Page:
Crusader Staff Report
The time has come from Uncle Sam to hear from you.
After a three-month delay, the deadline to file your 2019 taxes is July 15. Originally scheduled for April 15, the deadline was extended to allow Americans more time during the coronavirus pandemic.
The move provided some economic and logistic relief for many taxpayers who were forced to deal with disruptions and uncertainty brought on by lockdowns, school closures and shuttered businesses. However, the new deadline is rapidly approaching.
Taxpayers must file or seek an extension by July 15, the new deadline, or face a penalty. The IRS is expecting about 150 million returns from individuals. As of last count, it had received almost 139 million.
Taxpayers who need more time can request an extension on the IRS website. That will give them until October 15 to file. However, an extension to file does not mean added time to pay. So those planning on filing later should estimate what they owe and make that payment by July 15.
The IRS is willing to set up payment plans or make other arrangements with taxpayers who cannot pay in full. Many of those can be set up online. And the penalty for failure to file will be much more expensive than the failure to pay, says Kathy Pickering, chief tax officer at H&R Block.
The IRS is still processing and issuing refunds, most within 21 days. Those receiving refunds will be paid interest, dating back to April 15, if they file on time. The interest rate is 5 percent per year through June 30. Starting July 1, it drops to 3 percent per year. The interest is compounded daily for refunds. Any refund issued after July 1 will get a blended rate.
Taxpayers can file or pay taxes online. The IRS urges taxpayers to use electronic options to support social distancing and speed the processing of returns, refunds or payments. The agency is still working its way through a backlog of mail that built up during its closure in response to the pandemic.
Accountants and tax preparation services say they have a variety of means to help people prepare their taxes without meeting face to face.
Taxpayers who make estimated quarterly tax payments have until July 15 to make the payments for the first and second quarter. Those were originally due on April 15 and June 15, respectively.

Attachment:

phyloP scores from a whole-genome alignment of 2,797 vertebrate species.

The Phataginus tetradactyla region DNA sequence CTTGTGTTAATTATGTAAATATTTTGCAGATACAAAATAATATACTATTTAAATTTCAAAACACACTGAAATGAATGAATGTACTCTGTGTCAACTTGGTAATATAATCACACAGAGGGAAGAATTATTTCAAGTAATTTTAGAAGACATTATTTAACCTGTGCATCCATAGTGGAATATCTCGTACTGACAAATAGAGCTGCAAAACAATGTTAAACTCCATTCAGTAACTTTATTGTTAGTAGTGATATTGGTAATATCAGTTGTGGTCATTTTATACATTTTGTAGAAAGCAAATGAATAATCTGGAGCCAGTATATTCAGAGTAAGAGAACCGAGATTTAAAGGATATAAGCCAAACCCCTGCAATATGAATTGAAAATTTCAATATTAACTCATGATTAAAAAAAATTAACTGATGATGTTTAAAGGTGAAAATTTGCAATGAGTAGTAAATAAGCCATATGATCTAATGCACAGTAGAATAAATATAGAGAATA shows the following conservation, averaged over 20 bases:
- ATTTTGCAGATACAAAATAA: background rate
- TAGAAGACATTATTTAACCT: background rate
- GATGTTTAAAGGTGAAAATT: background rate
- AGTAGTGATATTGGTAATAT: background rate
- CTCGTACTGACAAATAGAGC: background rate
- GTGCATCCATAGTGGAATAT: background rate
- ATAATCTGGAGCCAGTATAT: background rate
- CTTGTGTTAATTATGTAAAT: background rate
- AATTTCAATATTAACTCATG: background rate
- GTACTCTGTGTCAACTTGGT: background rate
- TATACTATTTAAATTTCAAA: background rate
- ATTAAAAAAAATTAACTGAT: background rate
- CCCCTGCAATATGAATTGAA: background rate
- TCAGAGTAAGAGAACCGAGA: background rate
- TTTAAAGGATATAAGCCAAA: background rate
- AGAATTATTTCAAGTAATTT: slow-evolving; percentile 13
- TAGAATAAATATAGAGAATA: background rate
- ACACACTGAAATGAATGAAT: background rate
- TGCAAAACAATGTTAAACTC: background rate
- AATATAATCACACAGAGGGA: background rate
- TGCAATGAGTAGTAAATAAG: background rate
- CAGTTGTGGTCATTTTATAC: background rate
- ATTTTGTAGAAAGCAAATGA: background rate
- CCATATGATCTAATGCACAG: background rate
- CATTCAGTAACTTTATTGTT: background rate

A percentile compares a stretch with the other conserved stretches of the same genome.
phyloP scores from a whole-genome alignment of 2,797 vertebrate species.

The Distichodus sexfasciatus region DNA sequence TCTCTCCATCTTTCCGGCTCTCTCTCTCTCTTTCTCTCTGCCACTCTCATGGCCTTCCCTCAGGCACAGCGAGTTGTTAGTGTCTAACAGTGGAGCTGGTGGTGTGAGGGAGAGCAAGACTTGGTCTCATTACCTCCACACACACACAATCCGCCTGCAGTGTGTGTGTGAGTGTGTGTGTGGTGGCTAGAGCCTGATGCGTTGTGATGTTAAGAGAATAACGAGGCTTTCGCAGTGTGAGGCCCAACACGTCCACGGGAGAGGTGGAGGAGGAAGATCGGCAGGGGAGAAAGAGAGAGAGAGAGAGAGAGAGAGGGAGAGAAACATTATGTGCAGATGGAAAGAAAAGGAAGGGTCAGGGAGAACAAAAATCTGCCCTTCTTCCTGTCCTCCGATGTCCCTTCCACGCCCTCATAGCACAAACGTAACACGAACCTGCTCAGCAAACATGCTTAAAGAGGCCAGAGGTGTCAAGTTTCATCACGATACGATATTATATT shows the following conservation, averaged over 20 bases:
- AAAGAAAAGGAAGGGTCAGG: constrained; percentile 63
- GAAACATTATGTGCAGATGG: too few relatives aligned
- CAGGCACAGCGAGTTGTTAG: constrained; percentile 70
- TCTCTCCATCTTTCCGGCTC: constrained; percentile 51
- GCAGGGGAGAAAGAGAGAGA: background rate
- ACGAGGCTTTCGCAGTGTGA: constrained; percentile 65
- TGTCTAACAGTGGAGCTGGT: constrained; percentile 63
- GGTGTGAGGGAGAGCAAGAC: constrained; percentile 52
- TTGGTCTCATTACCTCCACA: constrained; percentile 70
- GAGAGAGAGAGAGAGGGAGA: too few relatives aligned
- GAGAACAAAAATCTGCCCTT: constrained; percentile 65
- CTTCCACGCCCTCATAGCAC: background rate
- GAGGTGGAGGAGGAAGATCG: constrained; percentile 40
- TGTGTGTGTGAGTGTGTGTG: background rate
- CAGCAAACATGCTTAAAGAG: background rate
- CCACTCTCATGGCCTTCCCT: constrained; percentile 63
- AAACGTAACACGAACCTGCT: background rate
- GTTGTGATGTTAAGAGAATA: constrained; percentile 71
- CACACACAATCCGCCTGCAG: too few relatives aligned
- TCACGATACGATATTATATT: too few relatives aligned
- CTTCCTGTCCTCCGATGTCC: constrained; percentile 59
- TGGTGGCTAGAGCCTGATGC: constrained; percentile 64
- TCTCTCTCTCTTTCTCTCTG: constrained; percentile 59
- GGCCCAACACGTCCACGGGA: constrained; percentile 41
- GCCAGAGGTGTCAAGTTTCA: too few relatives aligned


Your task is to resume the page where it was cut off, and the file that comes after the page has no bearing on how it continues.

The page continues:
There are a host of other tax deadlines linked to July 15. Visit the IRS website or reach out to a tax professional for answers to specific questions.
One item worth noting is that July 15 is also the deadline to claim a refund for 2016 tax returns.
An estimated $1.5 billion refunds for 2016 are sitting unclaimed because people failed to file tax returns. The law provides a three-year window of opportunity to claim a refund. But if taxpayers do not file a return within that time, the money becomes property of the Treasury. There is no penalty to file a later return if a refund is due.
Now is also a good time to check in with a tax professional if you have had a major shift in income, employment or other tax situations in 2020. With all the changes stemming from the COVID-19 pandemic, there may be need for added help when it comes to taxes.
In a news release, the agency reminded taxpayers that they can request an automatic extension of time to file until October. There are also payment plans and other options available for those with financial concerns.
“The IRS understands that those affected by the coronavirus may not be able to pay their balances in full by July 15, but we have many payment options to help taxpayers,” IRS Commissioner Chuck Rettig told the Associated Press. “These easy-to-use payment options are available on IRS.gov, and most can be done automatically without reaching out to an IRS representative.”
The federal government in March pushed back the April 15 Tax Day in response to growing concerns over the economic impact of the coronavirus pandemic. Many state governments also followed suit, but the IRS reminded taxpayers to check with their state agencies for the latest information about state filing deadlines.
When the deadline was pushed back, Treasury Secretary Steve Mnuchin said the payment delay could provide $300 billion in temporary support to the economy by giving households and businesses the ability to use money they would have paid to the IRS as financial support to meet other needs during the economic emergency created by the efforts to contain the coronavirus.